The poets are ceaselessly telling us to search for this type of peace, to stuff ourselves with sweetness, to fill ourselves up with loveliness. They remind us that “there are, on this planet alone, one thing like two million naturally occurring candy issues, / some with names so beneficiant as to kick / the metal from my knees,” as Ross Homosexual notes in “Sorrow Is Not My Name.”
We’re a species in love with magnificence. In springtime you’ll be able to drive down any rural highway on this a part of nation — in all probability in any a part of the nation — and you will discover a row of daffodils blooming subsequent to the shabbiest homesteads and the rustiest trailers. Usually they’re blooming subsequent to no construction in any respect, ghostly circles round long-vanished mailboxes, a shiny line denoting a fence row the place no fence now stands. The daffodils inform us that although we is perhaps poor, we’re by no means too poor for magnificence, to discover a option to identify it whereas we’re nonetheless alive to name the beautiful world by its many beneficiant names.
For isn’t our personal impermanence the undisputed reality that lurks beneath all our fears and all our sorrows and even all our pleasures? “Life is brief, although I preserve this from my youngsters,” writes Maggie Smith in “Good Bones.” “Life is brief, and I’ve shortened mine / in a thousand scrumptious, ill-advised methods.”
Carpe diem is the music the poets have ever sung, and it’s our music, too. “I feel that is / the prettiest world — as long as you don’t thoughts / a little bit dying,” Mary Oliver writes in “The Kingfisher.”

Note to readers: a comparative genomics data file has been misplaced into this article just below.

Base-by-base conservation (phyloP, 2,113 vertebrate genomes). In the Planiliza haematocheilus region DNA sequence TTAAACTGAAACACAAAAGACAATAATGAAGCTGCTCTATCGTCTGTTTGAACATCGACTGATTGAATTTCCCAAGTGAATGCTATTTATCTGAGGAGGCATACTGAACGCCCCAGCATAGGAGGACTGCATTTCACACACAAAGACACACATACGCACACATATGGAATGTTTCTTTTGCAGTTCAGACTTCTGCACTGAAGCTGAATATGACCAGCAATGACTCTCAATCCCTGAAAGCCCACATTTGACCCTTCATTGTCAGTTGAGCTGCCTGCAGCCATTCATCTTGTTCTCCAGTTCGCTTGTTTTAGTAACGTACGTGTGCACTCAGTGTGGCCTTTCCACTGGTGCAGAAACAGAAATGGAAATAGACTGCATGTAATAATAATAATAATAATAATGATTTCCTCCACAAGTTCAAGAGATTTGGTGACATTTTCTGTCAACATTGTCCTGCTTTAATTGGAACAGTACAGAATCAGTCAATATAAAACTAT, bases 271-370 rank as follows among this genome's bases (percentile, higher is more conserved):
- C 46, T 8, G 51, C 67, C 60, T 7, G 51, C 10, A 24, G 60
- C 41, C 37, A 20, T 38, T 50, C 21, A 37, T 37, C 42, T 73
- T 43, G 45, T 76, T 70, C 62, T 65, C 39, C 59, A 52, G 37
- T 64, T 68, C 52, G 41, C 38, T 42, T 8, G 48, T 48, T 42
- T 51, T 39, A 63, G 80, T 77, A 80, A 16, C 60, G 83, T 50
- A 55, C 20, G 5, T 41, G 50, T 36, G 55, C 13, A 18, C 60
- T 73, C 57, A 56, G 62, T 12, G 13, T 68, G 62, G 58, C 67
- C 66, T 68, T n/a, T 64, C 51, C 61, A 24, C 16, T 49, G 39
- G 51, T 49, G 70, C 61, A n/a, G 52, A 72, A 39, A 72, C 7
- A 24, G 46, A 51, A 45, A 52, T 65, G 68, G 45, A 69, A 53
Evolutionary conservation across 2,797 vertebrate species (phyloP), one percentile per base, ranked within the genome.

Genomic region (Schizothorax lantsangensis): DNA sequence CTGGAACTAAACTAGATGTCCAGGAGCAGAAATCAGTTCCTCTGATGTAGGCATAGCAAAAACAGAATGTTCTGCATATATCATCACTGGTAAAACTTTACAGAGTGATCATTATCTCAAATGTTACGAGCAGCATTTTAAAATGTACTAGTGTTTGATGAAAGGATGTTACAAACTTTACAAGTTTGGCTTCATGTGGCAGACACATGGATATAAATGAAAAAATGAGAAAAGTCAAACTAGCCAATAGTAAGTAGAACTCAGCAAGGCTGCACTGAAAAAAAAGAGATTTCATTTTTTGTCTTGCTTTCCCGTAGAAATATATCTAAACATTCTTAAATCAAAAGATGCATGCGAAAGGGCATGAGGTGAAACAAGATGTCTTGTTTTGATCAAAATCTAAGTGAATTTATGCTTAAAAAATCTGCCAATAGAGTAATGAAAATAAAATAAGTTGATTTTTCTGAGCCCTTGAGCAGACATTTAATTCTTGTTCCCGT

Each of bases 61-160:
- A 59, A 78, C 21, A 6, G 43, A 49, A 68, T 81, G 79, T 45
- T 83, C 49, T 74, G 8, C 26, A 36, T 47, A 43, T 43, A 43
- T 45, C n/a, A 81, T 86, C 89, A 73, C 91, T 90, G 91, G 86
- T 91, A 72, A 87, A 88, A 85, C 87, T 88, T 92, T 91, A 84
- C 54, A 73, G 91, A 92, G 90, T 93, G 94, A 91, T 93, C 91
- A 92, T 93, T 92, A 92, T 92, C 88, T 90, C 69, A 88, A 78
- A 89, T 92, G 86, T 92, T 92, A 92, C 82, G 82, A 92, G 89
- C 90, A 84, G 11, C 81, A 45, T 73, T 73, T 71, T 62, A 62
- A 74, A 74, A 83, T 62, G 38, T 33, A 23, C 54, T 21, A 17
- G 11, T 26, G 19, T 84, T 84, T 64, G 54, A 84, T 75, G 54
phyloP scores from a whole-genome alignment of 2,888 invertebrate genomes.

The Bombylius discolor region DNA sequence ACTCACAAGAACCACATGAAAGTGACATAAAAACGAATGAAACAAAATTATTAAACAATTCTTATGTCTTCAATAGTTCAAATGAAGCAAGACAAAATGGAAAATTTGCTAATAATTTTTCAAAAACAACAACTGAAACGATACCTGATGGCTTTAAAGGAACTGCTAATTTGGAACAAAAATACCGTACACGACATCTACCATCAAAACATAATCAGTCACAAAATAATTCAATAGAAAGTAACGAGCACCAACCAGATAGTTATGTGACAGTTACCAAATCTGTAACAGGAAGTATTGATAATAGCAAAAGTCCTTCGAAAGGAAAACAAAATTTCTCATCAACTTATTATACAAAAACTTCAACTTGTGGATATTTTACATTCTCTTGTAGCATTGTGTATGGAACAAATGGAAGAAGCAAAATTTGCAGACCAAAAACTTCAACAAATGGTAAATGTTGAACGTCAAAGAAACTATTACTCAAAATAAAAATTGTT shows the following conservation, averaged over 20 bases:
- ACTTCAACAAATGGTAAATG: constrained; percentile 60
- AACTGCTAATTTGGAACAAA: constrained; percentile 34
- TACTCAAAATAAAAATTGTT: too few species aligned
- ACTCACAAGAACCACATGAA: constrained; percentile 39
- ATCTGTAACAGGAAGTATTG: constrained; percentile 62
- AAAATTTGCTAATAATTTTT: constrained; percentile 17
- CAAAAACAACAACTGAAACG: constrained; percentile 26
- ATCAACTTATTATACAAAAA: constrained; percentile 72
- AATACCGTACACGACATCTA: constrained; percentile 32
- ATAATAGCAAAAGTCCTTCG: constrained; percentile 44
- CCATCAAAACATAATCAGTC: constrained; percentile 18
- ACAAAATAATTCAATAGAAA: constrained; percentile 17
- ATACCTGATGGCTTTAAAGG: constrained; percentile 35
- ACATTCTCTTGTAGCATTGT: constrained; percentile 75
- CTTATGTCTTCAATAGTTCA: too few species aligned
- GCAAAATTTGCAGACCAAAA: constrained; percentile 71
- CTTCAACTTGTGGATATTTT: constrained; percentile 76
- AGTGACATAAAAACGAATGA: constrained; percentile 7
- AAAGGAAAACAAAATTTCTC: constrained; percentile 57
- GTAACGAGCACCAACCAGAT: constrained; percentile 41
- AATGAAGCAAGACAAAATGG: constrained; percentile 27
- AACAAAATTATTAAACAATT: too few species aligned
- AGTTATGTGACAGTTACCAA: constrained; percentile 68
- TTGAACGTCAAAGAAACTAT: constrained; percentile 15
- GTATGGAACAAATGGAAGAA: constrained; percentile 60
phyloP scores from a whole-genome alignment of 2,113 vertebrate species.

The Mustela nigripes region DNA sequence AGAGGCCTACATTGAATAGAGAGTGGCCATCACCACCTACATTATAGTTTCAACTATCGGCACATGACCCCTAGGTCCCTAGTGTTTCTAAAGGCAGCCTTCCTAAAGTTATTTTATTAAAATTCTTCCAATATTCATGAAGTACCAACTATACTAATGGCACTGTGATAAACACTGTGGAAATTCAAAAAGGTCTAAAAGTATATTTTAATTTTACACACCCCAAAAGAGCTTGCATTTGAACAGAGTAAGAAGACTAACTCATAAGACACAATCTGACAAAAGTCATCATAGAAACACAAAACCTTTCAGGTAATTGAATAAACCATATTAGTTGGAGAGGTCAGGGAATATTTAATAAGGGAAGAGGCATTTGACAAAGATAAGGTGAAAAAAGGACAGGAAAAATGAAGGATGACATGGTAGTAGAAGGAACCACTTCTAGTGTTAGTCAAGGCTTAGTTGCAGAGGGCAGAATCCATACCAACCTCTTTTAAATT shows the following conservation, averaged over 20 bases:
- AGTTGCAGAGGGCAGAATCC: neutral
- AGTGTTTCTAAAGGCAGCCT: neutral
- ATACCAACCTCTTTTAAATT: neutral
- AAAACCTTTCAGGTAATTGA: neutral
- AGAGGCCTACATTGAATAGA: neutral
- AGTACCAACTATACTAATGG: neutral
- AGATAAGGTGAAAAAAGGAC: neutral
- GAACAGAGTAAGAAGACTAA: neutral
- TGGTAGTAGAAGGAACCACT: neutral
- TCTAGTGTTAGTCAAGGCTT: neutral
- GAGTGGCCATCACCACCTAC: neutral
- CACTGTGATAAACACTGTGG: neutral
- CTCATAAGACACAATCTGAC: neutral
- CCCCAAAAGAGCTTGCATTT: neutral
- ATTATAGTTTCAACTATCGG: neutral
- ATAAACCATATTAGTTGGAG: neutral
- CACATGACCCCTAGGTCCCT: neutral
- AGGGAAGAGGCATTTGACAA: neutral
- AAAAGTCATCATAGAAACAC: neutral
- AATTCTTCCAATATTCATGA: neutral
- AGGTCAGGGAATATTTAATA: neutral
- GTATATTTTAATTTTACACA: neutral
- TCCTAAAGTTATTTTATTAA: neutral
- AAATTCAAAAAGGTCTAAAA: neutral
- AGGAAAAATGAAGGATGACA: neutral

This April is the 25th anniversary of National Poetry Month, and it arrives within the midst of a tough 12 months. Final April introduced lockdowns and rising infections, however we didn’t know final April simply how a lot more durable the 12 months was about to grow to be. We all know now. And regardless of the useful remedies which have emerged, regardless of the rising vaccination charges, regardless of the brand new political stability and the desperately wanted assist for a struggling economic system, it’s exhausting to belief that the terrors are actually receding.
We all know now how susceptible we’re. We perceive now that new terrors — and outdated terrors sporting new guises — will at all times stand up and are available for us.
Thank God for our poets, right here within the mildness of April and within the winter storms alike, who assist us discover the phrases our personal tongues really feel too swollen to talk. Thank God for the poets who educate our blinkered eyes to see these items the world has given us, and what we owe it in return.
Margaret Renkl is a contributing opinion author who covers flora, fauna, politics and tradition within the American South. She is the creator of the books “Late Migrations: A Natural History of Love and Loss” and the forthcoming “Graceland, At Last: And Other Essays From The New York Times.”
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